Attention, Hollywood Boulevard drivers. The AFI Fest presented by Audi will likely tie up the blocks around the Chinese Theater even worse than usual.
From Nov. 7 through 14, films from 42 countries (up from 28 last year) will be presented on eight screens, including more contenders for Academy kudos than ever before and a host of galas, tributes and special guests. It all amounts to, in the words of fest director Jacqueline Lyanga, “a window into the year in contemporary world cinema.”
Once again, thanks to the largess of longtime AFI supporter Audi, that window will be opened 100% gratis. As Lyanga points out. “There is no other festival of this size and scope, and with this kind of curation, that is free to the general public.”
Films of the past were a central factor in 2013’s curation, Lyanga reports. “People are in the mood to revisit classics.” To complement Ben Stiller’s “The Secret Life of Walter Mitty,” the original Mitty, Danny Kaye, will be seen in his beloved “The Court Jester.” “Mary Poppins” will unspool at the Chinese, the very screen on which it premiered a half century ago, one day after the fest kicks off with “Saving Mr. Banks,” about the making of the 1964 Disney smash.
Last year’s guest artistic director Bernardo Bertolucci is represented by a 3D reworking of “The Last Emperor,” even as 2013 designee Agnes Varda presents four films of her choosing including Robert Bresson’s influential “Pickpocket” and her own seminal “Cleo From 5 to 7.”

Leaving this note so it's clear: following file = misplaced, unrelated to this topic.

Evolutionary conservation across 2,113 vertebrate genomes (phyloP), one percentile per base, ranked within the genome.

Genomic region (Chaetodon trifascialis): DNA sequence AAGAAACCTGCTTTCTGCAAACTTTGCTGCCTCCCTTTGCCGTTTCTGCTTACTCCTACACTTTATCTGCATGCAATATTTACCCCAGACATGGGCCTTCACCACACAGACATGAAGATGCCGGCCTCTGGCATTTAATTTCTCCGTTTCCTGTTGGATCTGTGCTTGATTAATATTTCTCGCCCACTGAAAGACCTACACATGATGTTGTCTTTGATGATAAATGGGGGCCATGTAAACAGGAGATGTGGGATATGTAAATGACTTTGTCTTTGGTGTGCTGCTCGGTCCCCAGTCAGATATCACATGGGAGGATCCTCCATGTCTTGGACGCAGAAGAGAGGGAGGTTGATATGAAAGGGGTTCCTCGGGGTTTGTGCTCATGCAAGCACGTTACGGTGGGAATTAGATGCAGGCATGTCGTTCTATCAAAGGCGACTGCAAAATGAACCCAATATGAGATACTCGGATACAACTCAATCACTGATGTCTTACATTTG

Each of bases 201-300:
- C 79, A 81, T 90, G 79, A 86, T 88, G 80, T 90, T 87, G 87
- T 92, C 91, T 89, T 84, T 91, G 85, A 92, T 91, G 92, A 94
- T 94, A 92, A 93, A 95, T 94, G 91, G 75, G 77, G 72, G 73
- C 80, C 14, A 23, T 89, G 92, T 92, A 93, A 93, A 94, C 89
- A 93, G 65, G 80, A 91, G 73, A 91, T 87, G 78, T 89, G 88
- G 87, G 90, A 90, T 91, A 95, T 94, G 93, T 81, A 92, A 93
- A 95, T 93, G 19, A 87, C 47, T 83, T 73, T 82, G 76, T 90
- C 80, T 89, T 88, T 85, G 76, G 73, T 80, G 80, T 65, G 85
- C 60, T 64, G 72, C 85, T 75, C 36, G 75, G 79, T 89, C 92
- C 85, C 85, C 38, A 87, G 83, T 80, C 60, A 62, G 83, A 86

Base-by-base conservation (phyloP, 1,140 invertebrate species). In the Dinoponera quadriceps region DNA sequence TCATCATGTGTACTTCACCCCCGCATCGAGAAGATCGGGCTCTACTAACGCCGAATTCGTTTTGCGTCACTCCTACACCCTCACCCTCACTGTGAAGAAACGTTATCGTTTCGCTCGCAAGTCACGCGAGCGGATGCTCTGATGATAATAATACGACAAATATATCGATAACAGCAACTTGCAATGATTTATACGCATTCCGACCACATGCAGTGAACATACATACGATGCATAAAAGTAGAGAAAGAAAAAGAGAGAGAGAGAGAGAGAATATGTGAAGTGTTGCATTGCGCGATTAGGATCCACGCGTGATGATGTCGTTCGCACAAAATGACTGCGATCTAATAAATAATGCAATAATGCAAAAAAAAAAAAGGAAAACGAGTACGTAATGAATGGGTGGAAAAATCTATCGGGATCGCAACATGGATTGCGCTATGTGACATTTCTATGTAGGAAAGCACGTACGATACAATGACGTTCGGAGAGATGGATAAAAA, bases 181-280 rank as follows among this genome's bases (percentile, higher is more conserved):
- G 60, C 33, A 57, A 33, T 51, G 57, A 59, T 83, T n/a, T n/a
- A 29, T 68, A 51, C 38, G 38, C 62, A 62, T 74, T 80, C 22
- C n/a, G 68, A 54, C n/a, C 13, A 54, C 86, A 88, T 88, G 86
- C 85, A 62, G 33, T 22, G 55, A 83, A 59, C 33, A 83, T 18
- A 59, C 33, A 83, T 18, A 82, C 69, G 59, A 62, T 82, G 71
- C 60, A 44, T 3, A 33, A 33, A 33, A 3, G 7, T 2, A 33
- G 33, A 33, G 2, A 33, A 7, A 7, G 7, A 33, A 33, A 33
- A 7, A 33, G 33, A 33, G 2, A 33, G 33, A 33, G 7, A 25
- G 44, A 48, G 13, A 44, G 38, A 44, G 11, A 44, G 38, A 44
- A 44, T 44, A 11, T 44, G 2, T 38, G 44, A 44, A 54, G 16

But Lyanga and associate Lane Kneedler’s choices are even more forward-looking than retro, especially in terms of Oscar’s foreign-language film race. It remains to be seen whether bigscreen exposure ends up advantaging the likes of Israel’s “Bethlehem,” Palestine’s “Omar” or Mexico’s “Heli,” to name three of the more controversial works vying for a spot among the Academy’s favored five.
Controversy will also blow into AFI by way of other internationals. Two horror entries that rocked Toronto, Eli Roth’s “The Green Inferno” and Ti West’s “The Sacrament,” have earned midnight berths. Hardest ticket could be Cannes prizewinner “Stranger by the Lake,” which mixes a twisty mystery with X-rated gay sex scenes.
For all the nods to global trends, Nov. 11 should see max excitement as “Nebraska” is accompanied by star Bruce Dern in conversation. Ditto the Nov. 8 tribute to David O. Russell at the Egyptian, unveiling clips from his forthcoming “American Hustle.” If, as Lyanga notes, “our mission is to preserve and celebrate cinema,” nothing quite celebrates like a tribute to a legendary star, and nothing quite preserves like tomorrow’s hoped-for hit.